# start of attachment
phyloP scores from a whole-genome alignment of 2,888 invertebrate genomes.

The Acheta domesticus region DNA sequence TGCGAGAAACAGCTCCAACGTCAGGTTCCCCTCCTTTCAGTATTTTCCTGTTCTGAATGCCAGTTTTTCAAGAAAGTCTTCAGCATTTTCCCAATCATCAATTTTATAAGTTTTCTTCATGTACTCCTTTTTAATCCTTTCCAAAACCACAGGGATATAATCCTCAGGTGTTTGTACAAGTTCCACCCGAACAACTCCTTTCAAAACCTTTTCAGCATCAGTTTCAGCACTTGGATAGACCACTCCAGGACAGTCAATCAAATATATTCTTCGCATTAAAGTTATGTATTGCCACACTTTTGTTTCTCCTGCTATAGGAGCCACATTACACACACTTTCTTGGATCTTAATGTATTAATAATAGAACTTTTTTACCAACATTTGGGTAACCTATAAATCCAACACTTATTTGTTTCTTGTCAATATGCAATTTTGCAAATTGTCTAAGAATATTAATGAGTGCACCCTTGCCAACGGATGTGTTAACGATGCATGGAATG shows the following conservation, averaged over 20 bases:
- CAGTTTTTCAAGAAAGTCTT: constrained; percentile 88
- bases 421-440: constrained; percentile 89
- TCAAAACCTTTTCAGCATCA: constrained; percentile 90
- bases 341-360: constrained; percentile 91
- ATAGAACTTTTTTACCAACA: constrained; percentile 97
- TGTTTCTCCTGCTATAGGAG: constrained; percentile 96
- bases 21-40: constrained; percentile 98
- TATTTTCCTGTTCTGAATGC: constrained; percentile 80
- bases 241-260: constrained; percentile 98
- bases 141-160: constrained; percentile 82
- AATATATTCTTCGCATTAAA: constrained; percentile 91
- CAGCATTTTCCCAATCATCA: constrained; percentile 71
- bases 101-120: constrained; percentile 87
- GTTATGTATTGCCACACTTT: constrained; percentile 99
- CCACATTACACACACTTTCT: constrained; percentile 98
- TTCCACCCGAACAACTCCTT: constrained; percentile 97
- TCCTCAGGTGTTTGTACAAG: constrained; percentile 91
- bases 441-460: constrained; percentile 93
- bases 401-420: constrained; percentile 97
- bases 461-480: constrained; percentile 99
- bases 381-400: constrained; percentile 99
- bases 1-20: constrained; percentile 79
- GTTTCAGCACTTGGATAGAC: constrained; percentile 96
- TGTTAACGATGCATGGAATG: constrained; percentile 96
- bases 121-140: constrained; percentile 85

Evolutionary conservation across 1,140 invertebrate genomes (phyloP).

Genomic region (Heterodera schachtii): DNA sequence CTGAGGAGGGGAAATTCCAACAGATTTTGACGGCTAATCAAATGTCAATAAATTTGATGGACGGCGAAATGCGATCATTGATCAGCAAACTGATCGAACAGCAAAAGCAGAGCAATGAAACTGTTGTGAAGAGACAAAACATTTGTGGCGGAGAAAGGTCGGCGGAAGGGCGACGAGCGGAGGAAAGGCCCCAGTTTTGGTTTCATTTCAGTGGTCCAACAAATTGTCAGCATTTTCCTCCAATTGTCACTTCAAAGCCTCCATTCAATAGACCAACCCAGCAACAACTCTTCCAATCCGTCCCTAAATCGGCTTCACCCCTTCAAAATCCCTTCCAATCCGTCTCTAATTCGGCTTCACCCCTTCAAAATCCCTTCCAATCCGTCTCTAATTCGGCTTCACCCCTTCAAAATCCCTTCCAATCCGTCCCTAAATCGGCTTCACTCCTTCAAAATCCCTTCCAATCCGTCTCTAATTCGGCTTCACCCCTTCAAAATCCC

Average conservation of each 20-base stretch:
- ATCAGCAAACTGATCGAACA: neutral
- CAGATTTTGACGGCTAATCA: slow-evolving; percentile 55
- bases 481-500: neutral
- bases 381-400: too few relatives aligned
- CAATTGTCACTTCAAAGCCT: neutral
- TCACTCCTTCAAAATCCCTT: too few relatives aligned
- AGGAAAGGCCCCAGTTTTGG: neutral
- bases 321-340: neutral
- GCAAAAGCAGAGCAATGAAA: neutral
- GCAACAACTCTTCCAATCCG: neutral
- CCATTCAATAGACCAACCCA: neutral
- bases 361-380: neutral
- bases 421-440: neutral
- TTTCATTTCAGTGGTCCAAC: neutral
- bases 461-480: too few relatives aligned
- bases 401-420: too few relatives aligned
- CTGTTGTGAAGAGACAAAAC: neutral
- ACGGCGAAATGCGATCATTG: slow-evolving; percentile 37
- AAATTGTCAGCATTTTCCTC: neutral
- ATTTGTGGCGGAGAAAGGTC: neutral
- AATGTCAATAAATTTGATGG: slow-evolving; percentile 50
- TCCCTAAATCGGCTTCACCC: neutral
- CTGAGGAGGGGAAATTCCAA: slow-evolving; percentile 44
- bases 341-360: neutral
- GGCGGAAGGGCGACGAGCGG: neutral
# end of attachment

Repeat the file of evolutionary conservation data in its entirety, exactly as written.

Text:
phyloP scores from a whole-genome alignment of 2,888 invertebrate genomes.

The Acheta domesticus region DNA sequence TGCGAGAAACAGCTCCAACGTCAGGTTCCCCTCCTTTCAGTATTTTCCTGTTCTGAATGCCAGTTTTTCAAGAAAGTCTTCAGCATTTTCCCAATCATCAATTTTATAAGTTTTCTTCATGTACTCCTTTTTAATCCTTTCCAAAACCACAGGGATATAATCCTCAGGTGTTTGTACAAGTTCCACCCGAACAACTCCTTTCAAAACCTTTTCAGCATCAGTTTCAGCACTTGGATAGACCACTCCAGGACAGTCAATCAAATATATTCTTCGCATTAAAGTTATGTATTGCCACACTTTTGTTTCTCCTGCTATAGGAGCCACATTACACACACTTTCTTGGATCTTAATGTATTAATAATAGAACTTTTTTACCAACATTTGGGTAACCTATAAATCCAACACTTATTTGTTTCTTGTCAATATGCAATTTTGCAAATTGTCTAAGAATATTAATGAGTGCACCCTTGCCAACGGATGTGTTAACGATGCATGGAATG shows the following conservation, averaged over 20 bases:
- CAGTTTTTCAAGAAAGTCTT: constrained; percentile 88
- bases 421-440: constrained; percentile 89
- TCAAAACCTTTTCAGCATCA: constrained; percentile 90
- bases 341-360: constrained; percentile 91
- ATAGAACTTTTTTACCAACA: constrained; percentile 97
- TGTTTCTCCTGCTATAGGAG: constrained; percentile 96
- bases 21-40: constrained; percentile 98
- TATTTTCCTGTTCTGAATGC: constrained; percentile 80
- bases 241-260: constrained; percentile 98
- bases 141-160: constrained; percentile 82
- AATATATTCTTCGCATTAAA: constrained; percentile 91
- CAGCATTTTCCCAATCATCA: constrained; percentile 71
- bases 101-120: constrained; percentile 87
- GTTATGTATTGCCACACTTT: constrained; percentile 99
- CCACATTACACACACTTTCT: constrained; percentile 98
- TTCCACCCGAACAACTCCTT: constrained; percentile 97
- TCCTCAGGTGTTTGTACAAG: constrained; percentile 91
- bases 441-460: constrained; percentile 93
- bases 401-420: constrained; percentile 97
- bases 461-480: constrained; percentile 99
- bases 381-400: constrained; percentile 99
- bases 1-20: constrained; percentile 79
- GTTTCAGCACTTGGATAGAC: constrained; percentile 96
- TGTTAACGATGCATGGAATG: constrained; percentile 96
- bases 121-140: constrained; percentile 85

Evolutionary conservation across 1,140 invertebrate genomes (phyloP).

Genomic region (Heterodera schachtii): DNA sequence CTGAGGAGGGGAAATTCCAACAGATTTTGACGGCTAATCAAATGTCAATAAATTTGATGGACGGCGAAATGCGATCATTGATCAGCAAACTGATCGAACAGCAAAAGCAGAGCAATGAAACTGTTGTGAAGAGACAAAACATTTGTGGCGGAGAAAGGTCGGCGGAAGGGCGACGAGCGGAGGAAAGGCCCCAGTTTTGGTTTCATTTCAGTGGTCCAACAAATTGTCAGCATTTTCCTCCAATTGTCACTTCAAAGCCTCCATTCAATAGACCAACCCAGCAACAACTCTTCCAATCCGTCCCTAAATCGGCTTCACCCCTTCAAAATCCCTTCCAATCCGTCTCTAATTCGGCTTCACCCCTTCAAAATCCCTTCCAATCCGTCTCTAATTCGGCTTCACCCCTTCAAAATCCCTTCCAATCCGTCCCTAAATCGGCTTCACTCCTTCAAAATCCCTTCCAATCCGTCTCTAATTCGGCTTCACCCCTTCAAAATCCC

Average conservation of each 20-base stretch:
- ATCAGCAAACTGATCGAACA: neutral
- CAGATTTTGACGGCTAATCA: slow-evolving; percentile 55
- bases 481-500: neutral
- bases 381-400: too few relatives aligned
- CAATTGTCACTTCAAAGCCT: neutral
- TCACTCCTTCAAAATCCCTT: too few relatives aligned
- AGGAAAGGCCCCAGTTTTGG: neutral
- bases 321-340: neutral
- GCAAAAGCAGAGCAATGAAA: neutral
- GCAACAACTCTTCCAATCCG: neutral
- CCATTCAATAGACCAACCCA: neutral
- bases 361-380: neutral
- bases 421-440: neutral
- TTTCATTTCAGTGGTCCAAC: neutral
- bases 461-480: too few relatives aligned
- bases 401-420: too few relatives aligned
- CTGTTGTGAAGAGACAAAAC: neutral
- ACGGCGAAATGCGATCATTG: slow-evolving; percentile 37
- AAATTGTCAGCATTTTCCTC: neutral
- ATTTGTGGCGGAGAAAGGTC: neutral
- AATGTCAATAAATTTGATGG: slow-evolving; percentile 50
- TCCCTAAATCGGCTTCACCC: neutral
- CTGAGGAGGGGAAATTCCAA: slow-evolving; percentile 44
- bases 341-360: neutral
- GGCGGAAGGGCGACGAGCGG: neutral